The UK has a longstanding tradition of accepting artwork in lieu of tax. The Acceptance in Lieu scheme allows taxpayers to give artwork instead of cash to pay inheritance tax, and the Cultural Gifts Scheme gives breaks on income tax, capital gains tax and corporation tax to those who make lifetime donations of artworks to the nation. The Acceptance in Lieu report for 2014 says that tax of £167 million was foregone in exchange for artworks over the past ten years, £30 million of which relates to 2013-14.
But it is not just the UK which operates such a scheme. The Spanish government too accepts art in lieu of tax – just not last year.
|Pablo Picasso's Portrait of Dora Maar, now in the |
Reina Sofia in Madrid, was given in lieu of tax
by Spanish bank Caja Madrid in 2005
The Art Newspaper (TAN) reports that in 2014, Spain did not accept any artworks offered in lieu of tax “because the administration did not consider the works submitted as payment to have any artistic value or historic interest to public collections”.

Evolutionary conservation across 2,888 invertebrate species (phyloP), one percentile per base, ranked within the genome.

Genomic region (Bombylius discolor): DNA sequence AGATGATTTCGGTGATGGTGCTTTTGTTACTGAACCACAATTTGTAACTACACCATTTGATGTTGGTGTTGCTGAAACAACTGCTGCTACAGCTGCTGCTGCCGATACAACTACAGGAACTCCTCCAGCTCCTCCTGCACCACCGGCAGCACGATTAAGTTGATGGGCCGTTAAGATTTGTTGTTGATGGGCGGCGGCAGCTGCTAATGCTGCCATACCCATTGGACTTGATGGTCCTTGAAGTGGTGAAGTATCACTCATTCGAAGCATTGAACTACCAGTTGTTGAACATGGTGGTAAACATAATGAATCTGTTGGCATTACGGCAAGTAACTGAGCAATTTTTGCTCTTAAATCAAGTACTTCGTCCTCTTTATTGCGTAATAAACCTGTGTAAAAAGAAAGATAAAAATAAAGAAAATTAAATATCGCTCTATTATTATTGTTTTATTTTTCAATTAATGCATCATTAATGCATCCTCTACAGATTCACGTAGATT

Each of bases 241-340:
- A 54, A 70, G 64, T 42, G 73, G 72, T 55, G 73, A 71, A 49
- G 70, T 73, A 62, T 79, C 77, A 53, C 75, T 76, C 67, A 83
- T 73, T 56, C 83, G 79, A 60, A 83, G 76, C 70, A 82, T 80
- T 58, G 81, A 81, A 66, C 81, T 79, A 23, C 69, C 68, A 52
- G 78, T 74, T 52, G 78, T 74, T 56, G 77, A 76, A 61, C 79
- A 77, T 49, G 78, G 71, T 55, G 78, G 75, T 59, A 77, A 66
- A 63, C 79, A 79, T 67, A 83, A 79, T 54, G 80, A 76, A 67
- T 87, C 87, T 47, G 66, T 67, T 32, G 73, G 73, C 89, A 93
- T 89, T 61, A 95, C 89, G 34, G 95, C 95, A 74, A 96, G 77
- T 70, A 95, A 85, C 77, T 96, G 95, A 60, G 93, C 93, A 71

TAN also notes that many of the works submitted in lieu of tax in past years were presented by corporates and banks, in contract to the position in the UK where corporates have only recently been able to make use of such schemes (they can obtain tax breaks under the Cultural Gifts Scheme, which has been in operation only since 2013).
In the absence of any more masterpieces in the basement, it looks as though some Spanish companies may need to start paying tax in the old-fashioned way – in cash.
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